Answer to Question #7973 Submitted to "Ask the Experts"

Category: Instrumentation and Measurements — Surveys and Measurements (SM)

The following question was answered by an expert in the appropriate field:


My question is about the calculation of a transport index (TI) used in package labeling of radioactive materials in transport. I would like to know what goes into the calculation of the TI and how it would properly be measured by first responders at the scene of an event/accident. I am aware that it represents the maximum allowable dose rate measured at one meter from the labeled package. This is a good piece of information, however, how would first responders to the scene of an accident (who need to determine if there is a breach in the packaging) measure this dose rate? If the material is emitting gamma radiation, I guess a gamma scintillator probe with a rate meter will do. But what if the material is emitting neutron radiation; how will this dose rate be determined? I assume alpha and beta radiation will probably be shielded within the packaging.


I’ll try to clarify what the transport index is and then attempt to address the remainder of your question. The transport index (TI) is the maximum dose equivalent rate at one meter from the surface of a package containing radioactive material. It is a number that is established by measurement after the radioactive material has been packaged for transport. The TI is then the actual dose rate at one meter; it is not the maximum allowable dose rate at one meter. It is true that there are restrictions on how great a value of the TI is allowed for legal transportation of a single package and also restrictions on the sum of TIs from multiple packages in a single shipment.

For packages with a white Radioactive I label, no transport index is necessary since such packages expectedly produce a negligible reading at one meter (and no more than 0.005 mSv h-1 at contact with the package surface). For packages with a yellow Radioactive II label, the TI must not exceed 0.01 mSv h-1, and for packages with a yellow Radioactive III label, the TI exceeds 0.01 mSv h-1. For common carriers (carriers not devoted exclusively to transporting radioactive material from a single shipper) the TI must not exceed 0.1 mSv h-1, and the dose rate at the surface of the package must not exceed 2 mSv h-1. Additionally, if multiple radioactive packages are being transported together, the sums of the TIs for all the packages must not exceed 0.5 mSv h-1. For exclusive-use transport vehicles, higher limits apply—e.g., for a closed exclusive-use vehicle, the dose rate may be as high as 10 mSv h-1 at the surface of the package, 2 mSv h-1 at the surface of the vehicle, and 0.1 mSv h-1 at two meters from the vehicle surface.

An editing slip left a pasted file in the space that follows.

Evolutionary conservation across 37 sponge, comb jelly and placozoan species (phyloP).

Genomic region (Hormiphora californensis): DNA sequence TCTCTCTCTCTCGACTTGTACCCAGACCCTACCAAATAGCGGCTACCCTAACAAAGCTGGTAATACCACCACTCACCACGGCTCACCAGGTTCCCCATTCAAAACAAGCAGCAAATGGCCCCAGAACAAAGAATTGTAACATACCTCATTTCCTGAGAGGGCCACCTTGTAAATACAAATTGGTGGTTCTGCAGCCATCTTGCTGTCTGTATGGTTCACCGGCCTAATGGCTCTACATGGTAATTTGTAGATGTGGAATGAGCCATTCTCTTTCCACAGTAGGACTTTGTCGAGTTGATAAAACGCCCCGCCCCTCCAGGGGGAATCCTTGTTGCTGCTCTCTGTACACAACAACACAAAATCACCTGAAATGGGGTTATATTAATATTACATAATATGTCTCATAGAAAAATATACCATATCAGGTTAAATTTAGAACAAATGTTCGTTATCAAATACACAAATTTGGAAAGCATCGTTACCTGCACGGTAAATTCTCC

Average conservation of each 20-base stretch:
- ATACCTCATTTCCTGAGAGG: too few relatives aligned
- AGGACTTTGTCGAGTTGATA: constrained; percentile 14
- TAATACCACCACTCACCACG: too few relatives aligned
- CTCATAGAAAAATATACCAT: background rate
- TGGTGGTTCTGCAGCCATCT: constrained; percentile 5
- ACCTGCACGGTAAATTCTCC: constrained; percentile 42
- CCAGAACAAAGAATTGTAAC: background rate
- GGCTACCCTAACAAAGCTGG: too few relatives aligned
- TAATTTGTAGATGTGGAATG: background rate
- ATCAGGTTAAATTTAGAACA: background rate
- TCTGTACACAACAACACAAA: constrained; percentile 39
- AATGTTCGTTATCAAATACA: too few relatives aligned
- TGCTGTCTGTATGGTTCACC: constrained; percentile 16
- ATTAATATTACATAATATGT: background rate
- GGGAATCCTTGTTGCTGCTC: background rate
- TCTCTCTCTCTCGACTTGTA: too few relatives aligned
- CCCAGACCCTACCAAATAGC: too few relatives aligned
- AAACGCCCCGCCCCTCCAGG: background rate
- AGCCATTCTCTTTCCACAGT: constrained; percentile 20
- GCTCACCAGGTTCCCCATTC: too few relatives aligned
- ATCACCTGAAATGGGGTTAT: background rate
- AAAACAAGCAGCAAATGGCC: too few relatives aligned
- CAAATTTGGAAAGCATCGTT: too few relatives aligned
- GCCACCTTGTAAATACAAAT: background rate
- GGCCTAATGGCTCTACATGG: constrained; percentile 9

In the event of a transportation accident, if a radioactive package remains intact with no appreciable damage or shifting of the source and/or shielding within the package, the TI on the package label should provide a good indication of the dose rate at one meter from the package surface. If more than one radiation type is contributing to the dose rate, the TI represents the sum of contributions from all of the radiations, but the label with the TI will not tell you how much of the dose rate is from a specific radiation type.

For the very large majority of radioactive packages that are transported around the country, the major radiation contributing to dose at one meter form the surface of the package is gamma radiation, which can be reasonably easily measured with any of several detectors. You are correct in your assumption that alpha and beta radiation being emitted by the radioactive material will most likely not contribute to the dose rate at one meter. For many gamma-emitting radionuclides, an energy-compensated Geiger-Mueller detector may be adequate for assessment by first responders. Plastic scintillator detectors, calibrated to read tissue dose rate or exposure rate are frequently good choices if available; they have the advantage that the detector material is similar enough to soft tissue that it provides a tissue-like response over a wide range of energies. Inorganic scintillators, such as sodium iodide, must be used with caution because they usually exhibit a marked energy-dependent response quite different from tissue, thus making accurate dose measurements difficult. Many ionization chamber detectors are also desirable for gamma measurements and generally provide good energy response; just be sure that the selected instrument covers a sufficient range of dose rates, especially on the low end. There are numerous companies that provide radiation detectors of these and other types. A few representative ones are Ludlum Measurements, Inc., Thermo Scientific, Victoreen Instruments (Elimpex), Technical Associates, and Fluke Biomedical. There are numerous others and the listing here should not be interpreted as an endorsement of any particular company.